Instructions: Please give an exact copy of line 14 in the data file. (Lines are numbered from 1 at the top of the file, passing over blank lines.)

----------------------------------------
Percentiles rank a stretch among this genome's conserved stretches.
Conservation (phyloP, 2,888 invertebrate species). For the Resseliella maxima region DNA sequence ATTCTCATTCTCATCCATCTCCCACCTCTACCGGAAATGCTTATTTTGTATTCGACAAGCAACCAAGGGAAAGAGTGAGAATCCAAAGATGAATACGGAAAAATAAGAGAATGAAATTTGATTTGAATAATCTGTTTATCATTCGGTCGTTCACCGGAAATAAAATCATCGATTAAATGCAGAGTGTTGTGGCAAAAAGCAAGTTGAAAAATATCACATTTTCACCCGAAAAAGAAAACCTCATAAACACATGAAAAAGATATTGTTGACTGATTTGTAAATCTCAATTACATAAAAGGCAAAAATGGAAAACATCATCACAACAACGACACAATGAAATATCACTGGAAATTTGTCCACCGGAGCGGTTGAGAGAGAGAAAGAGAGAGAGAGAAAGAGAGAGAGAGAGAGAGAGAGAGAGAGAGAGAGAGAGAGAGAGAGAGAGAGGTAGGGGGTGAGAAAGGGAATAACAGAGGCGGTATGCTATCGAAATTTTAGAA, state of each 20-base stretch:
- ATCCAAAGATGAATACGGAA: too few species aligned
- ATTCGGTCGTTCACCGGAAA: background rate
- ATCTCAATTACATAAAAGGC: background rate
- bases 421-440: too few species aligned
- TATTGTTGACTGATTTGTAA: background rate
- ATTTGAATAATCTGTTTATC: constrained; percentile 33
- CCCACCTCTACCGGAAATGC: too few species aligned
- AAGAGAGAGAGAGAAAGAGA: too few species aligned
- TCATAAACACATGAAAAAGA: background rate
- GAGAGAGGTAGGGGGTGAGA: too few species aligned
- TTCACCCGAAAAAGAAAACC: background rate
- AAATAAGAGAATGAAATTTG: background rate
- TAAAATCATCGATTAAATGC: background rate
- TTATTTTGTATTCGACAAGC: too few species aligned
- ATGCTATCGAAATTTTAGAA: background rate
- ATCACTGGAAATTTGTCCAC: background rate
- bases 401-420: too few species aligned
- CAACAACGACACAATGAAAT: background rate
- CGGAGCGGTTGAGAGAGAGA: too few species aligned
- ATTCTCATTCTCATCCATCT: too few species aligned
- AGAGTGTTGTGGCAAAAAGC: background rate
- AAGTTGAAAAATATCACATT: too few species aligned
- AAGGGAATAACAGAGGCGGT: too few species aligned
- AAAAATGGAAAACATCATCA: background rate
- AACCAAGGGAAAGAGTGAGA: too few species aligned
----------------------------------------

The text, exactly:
- AAATAAGAGAATGAAATTTG: background rate